Top 10 Tips to get your children through SATs Week

With SATs fast approaching I wanted to share my thoughts and ideas to help you and your children have a positive experience during SATs week. There is a lot of controversy when it comes to SATs and I have seen first hand what these tests can do and it is not pretty. No one, particularly children, should have to go through so much unnecessary stress. How can we combat this? COMMUNICATION is the key

1. Make sure your children have positive coping mechanisms, understand their emotions and are able to speak to someone, a teacher, parent or carer, about how they feel.

       2.Teachers and parents should instill confidence and reassurance.

3. Keep an eye on homework – is it too much? Does it consist of SATs papers every week? If so this is wrong and boring! – Talk to your children’s teacher about this. Homework should be varied, creative and fun.

4. Make sure your children have plenty of opportunities to play, be creative, and rest.

       5. Tell your children the truth about SATs, which are:

a)  There is no such thing as Pass or fail with SATs – everyone gets different results.
b)  The purpose of SATs is to see how much has been learnt throughout primary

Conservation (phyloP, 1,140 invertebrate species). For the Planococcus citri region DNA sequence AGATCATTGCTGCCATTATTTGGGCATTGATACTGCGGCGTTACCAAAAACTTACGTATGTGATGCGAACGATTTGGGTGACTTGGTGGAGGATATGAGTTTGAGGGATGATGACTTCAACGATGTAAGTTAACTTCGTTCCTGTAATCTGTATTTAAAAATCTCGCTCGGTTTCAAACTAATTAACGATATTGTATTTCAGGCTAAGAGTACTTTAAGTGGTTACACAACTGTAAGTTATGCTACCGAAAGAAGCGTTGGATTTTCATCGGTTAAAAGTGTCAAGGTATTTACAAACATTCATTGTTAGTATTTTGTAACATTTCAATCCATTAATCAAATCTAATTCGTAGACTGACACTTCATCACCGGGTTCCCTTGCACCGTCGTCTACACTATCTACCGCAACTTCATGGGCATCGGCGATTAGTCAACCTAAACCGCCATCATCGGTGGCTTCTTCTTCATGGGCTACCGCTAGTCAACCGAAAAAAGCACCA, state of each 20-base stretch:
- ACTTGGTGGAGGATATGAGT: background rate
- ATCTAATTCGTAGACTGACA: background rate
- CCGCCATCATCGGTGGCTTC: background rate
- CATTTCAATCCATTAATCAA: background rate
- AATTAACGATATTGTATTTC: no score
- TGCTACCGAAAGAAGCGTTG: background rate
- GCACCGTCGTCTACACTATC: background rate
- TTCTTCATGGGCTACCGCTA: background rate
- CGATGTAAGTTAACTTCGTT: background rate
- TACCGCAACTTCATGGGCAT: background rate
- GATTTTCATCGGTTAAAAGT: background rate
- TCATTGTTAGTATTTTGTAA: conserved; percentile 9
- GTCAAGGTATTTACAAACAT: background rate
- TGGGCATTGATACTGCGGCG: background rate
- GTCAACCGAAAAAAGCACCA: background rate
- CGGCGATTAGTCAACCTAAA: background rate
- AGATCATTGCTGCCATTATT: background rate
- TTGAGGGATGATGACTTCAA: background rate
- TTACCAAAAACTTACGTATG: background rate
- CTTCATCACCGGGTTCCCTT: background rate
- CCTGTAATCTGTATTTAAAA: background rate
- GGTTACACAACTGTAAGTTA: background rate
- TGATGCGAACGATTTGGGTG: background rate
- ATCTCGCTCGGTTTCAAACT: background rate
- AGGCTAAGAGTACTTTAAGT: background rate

school, not just in Year 6.
c)  SATs Tests are not an indicator of what they will do in later life.
d)  Children should not worry about their SATs tests.
6. Schools may offer H/W or SATs booster club – it is up to you if you want your children to attend these.


7. Make sure children are clear about what will happen during SATs week. Being tested under timed conditions, allowed to drink water, no copying etc.

8. Show your children how proud you are of their efforts which are more important than the  outcome

9. So with SATs week next week make sure your children
a) Enjoy the weekend – rest, play and NO REVISION!
b) Attend breakfast club at school if they want to. This will allow them to have a good breakfast and a relaxed fun start to the day.
c) Have some downtime
d) Offer lots of praise and encouragement.


10. Keep an eye on your children’s behaviour. SATs Should NOT:
a) Affect a child’s appetite or sleep
b) Alter personality
c) Induce panic, tears or disengagement from lessons
d) Be a reason to not attend school


If your child exhibits any of these behaviours than intervention may be necessary. This could be talking to the teacher or headteacher, less homework, extra support etc. Ultimately find out what your child wants and needs.

It is unfortunate that schools do not always adhere to these rules. In my experience I have found that schools and many teachers are more concerned for their reputation and give children a very hard time. SATs unfortunately dictate where schools stand on league tables. It is therefore up to parents to make sure their children are happy and feel confident about taking SATs tests. If stress and anxiety are causing too much upset it may be an idea to withdraw your children from taking SATs. This I believe is allowed.

At the end of the day all children can do is try their very best, and on that note I would like to wish GOOD LUCK! to all Year 2 and Year 6 children taking SATs this month.

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